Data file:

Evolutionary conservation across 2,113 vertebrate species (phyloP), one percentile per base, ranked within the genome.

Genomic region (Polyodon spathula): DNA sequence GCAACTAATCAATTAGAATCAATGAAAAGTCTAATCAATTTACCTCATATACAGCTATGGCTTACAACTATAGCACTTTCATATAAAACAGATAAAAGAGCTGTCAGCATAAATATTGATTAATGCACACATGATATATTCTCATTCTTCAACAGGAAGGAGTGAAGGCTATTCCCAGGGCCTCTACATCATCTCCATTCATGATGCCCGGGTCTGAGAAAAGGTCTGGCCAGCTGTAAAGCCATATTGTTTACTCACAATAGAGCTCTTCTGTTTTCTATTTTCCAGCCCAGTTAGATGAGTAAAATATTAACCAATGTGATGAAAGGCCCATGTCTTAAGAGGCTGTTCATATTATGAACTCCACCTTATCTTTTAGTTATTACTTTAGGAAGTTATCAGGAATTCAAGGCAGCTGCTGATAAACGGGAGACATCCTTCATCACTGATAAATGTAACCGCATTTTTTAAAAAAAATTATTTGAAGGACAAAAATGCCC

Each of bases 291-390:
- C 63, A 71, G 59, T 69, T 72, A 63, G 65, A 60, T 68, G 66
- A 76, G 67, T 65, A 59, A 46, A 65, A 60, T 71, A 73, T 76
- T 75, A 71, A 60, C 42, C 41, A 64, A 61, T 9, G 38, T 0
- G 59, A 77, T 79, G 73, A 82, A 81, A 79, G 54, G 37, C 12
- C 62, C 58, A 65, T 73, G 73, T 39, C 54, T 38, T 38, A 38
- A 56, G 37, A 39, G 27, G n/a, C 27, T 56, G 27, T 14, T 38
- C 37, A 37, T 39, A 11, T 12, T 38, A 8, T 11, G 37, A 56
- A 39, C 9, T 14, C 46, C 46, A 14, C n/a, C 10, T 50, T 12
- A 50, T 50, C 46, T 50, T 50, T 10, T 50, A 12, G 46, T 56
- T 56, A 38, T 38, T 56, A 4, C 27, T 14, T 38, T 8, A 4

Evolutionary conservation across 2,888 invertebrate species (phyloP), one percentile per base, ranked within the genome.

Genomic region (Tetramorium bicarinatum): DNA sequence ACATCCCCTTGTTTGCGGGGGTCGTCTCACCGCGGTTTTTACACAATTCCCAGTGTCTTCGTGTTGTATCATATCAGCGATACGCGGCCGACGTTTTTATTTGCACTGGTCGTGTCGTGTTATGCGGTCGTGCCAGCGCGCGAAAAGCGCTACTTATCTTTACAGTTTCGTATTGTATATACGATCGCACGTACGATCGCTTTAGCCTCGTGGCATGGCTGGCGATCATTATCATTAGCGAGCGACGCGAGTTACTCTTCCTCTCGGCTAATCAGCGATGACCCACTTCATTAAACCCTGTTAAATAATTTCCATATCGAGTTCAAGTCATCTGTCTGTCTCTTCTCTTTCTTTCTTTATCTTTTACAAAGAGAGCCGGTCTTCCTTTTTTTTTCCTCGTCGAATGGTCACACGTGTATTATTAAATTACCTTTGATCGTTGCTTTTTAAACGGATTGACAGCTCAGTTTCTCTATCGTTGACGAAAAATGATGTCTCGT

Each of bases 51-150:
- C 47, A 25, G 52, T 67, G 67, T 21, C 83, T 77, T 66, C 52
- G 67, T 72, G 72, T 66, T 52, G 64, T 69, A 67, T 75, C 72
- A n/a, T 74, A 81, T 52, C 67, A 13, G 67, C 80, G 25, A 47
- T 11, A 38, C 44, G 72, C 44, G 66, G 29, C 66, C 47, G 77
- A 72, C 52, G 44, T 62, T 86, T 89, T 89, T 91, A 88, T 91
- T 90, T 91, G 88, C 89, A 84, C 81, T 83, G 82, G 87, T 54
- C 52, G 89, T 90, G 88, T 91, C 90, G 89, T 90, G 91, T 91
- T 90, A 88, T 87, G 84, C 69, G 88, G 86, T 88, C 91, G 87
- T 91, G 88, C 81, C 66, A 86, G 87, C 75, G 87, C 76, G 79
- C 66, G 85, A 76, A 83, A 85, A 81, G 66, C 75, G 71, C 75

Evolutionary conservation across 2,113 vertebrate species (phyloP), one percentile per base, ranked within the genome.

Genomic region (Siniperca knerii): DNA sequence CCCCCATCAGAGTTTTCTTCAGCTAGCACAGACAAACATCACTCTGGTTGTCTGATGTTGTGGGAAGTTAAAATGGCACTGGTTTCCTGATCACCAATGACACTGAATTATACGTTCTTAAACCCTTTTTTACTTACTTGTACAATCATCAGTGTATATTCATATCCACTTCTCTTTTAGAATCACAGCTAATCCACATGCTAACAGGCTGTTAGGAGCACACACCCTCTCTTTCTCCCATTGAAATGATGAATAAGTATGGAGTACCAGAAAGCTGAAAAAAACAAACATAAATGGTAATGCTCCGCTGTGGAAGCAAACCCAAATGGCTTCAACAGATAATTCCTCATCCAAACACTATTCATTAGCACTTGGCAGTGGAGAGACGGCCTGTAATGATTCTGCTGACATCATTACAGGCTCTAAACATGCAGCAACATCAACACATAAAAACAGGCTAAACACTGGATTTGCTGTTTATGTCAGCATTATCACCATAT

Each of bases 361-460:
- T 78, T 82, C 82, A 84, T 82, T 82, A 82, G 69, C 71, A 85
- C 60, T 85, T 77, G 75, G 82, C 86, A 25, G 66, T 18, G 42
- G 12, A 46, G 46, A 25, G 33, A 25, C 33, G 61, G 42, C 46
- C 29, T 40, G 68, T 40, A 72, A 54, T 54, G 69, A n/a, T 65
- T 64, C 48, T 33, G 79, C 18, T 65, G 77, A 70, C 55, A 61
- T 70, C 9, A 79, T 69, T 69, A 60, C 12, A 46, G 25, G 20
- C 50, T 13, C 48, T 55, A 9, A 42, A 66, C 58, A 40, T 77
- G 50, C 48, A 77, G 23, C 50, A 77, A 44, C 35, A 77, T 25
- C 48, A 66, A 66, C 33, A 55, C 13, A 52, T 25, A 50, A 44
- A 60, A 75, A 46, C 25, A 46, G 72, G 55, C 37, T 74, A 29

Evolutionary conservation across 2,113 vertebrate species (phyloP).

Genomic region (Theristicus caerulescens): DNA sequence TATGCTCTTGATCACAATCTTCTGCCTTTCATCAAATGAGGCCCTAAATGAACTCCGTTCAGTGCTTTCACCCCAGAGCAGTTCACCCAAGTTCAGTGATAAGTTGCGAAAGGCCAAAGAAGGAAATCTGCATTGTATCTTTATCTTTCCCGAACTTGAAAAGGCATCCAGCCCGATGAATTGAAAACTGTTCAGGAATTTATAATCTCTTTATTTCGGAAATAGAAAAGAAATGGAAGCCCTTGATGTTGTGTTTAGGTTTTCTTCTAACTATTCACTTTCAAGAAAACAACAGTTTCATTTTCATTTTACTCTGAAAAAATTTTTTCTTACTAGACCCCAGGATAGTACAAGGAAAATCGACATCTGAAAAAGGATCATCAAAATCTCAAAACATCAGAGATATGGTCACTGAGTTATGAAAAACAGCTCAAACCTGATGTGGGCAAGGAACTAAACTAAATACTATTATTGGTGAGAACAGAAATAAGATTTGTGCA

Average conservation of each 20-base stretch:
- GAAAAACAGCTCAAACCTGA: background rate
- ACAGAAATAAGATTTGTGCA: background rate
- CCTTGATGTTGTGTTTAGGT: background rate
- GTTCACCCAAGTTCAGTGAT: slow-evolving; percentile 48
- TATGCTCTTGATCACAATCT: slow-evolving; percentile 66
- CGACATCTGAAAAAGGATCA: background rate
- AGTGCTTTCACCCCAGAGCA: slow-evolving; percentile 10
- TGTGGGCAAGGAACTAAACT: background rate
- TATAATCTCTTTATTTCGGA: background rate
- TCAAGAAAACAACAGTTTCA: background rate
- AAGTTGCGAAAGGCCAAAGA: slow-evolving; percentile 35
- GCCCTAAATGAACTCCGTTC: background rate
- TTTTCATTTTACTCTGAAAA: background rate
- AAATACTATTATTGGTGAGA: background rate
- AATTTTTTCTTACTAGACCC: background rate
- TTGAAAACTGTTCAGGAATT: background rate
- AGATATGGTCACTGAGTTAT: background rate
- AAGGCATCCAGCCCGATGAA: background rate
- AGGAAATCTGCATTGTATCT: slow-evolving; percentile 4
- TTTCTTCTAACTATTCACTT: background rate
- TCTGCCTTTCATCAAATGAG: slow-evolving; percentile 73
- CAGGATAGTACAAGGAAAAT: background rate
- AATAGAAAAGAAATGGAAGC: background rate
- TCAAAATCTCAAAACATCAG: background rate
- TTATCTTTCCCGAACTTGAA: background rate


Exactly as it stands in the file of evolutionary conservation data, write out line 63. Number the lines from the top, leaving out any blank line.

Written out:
- TCTGCCTTTCATCAAATGAG: slow-evolving; percentile 73